And it followed that when the men were not “satisfied” and they had this entitlement issue, it seemed almost permissible for them to have an affair. No one said that, exactly. But when an affair occurred, the first whispers had to do with whether the wife was generous enough in the bedroom. They always seemed to blame the victim.

We’ve heard it…especially in church. It’s old news. We all remember what Mark Driscoll did when Ted Haggard hired a prostitute and did drugs with him. Well, he posted this:

Most pastors I know do not have satisfying, free, sexual conversations and liberties with their wives. At the risk of being even more widely despised than I currently am, I will lean over the plate and take one for the team on this. It is not uncommon to meet pastors’ wives who really let themselves go; they sometimes feel that because their husband is a pastor, he is therefore trapped into fidelity, which gives them cause for laziness. A wife who lets herself go and is not sexually available to her husband in the ways that the Song of Songs is so frank about is not responsible for her husband’s sin, but she may not be helping him either.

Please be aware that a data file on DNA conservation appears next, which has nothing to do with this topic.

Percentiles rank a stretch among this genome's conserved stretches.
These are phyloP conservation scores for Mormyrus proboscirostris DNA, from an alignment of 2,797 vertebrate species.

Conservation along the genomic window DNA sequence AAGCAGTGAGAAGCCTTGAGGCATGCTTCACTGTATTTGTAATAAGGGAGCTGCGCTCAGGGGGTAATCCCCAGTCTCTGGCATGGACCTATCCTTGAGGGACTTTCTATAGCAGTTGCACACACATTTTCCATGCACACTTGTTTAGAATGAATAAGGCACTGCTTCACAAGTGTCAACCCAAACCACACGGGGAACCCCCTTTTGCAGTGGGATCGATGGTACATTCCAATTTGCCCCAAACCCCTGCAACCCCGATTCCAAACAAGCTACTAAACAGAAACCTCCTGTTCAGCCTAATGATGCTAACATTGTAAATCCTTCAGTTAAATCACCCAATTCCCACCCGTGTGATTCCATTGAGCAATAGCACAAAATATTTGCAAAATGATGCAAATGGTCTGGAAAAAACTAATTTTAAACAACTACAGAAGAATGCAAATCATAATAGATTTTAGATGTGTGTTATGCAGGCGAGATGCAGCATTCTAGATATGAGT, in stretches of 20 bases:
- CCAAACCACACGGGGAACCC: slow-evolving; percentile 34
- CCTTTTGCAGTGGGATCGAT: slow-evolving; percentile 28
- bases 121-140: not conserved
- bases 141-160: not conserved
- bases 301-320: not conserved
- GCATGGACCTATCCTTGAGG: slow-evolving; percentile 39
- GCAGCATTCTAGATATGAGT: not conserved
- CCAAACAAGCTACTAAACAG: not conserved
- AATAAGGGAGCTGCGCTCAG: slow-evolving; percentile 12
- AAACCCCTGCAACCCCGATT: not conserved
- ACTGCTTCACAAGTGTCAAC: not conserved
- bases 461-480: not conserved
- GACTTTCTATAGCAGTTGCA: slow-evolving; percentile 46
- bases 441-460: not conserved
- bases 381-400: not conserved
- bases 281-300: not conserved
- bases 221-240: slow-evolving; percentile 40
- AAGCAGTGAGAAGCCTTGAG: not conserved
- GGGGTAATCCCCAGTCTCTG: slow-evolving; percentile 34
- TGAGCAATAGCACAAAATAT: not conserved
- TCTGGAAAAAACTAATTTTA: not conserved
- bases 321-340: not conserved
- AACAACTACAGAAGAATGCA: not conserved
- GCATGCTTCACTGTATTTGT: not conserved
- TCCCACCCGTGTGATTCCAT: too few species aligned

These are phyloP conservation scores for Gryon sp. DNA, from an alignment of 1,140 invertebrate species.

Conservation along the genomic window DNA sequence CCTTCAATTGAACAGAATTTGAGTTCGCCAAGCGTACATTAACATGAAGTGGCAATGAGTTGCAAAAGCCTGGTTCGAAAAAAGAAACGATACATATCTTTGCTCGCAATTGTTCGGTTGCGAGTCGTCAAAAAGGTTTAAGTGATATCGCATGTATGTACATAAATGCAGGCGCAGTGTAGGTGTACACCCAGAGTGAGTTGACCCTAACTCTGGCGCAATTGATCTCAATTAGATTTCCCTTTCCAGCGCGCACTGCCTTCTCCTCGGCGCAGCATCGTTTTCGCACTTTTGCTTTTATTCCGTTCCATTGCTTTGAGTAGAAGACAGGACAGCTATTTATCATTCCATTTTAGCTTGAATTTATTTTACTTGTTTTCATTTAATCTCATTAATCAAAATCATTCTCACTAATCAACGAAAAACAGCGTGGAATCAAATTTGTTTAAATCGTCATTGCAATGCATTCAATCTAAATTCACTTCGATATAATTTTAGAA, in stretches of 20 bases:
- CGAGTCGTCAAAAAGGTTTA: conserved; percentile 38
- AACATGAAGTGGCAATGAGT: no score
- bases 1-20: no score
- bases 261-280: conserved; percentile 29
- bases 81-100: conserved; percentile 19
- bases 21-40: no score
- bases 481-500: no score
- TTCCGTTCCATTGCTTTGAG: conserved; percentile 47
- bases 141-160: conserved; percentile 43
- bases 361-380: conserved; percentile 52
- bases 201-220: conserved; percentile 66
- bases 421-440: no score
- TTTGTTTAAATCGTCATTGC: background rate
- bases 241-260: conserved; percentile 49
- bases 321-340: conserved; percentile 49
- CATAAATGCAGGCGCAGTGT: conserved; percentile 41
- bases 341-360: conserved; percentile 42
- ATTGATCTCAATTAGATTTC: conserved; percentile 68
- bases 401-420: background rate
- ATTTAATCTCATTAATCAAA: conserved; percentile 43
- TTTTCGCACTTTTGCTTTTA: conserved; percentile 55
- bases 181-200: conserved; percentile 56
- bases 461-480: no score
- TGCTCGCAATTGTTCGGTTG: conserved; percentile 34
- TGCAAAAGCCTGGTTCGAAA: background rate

So, there’s my back-story. That’s why I’m horrified at the thought of a male religious leader pressuring a couple to have sex everyday.

There are times in every relationship when a spouse can’t have sex. He or she is just not emotionally or physically able. And one of the most precious things that a partner can do is to understand when that happens–to put his or her own desires aside out of respect for a loved one.

We should talk openly about sex–but in our churches I dare say that women’s voices have not been heard on this issue. We have a huge percentage of women in our country who have been victims of sexual violence. So much that it’s almost a norm… And I’m afraid the church has a long way to go before they can begin to help in the healing process.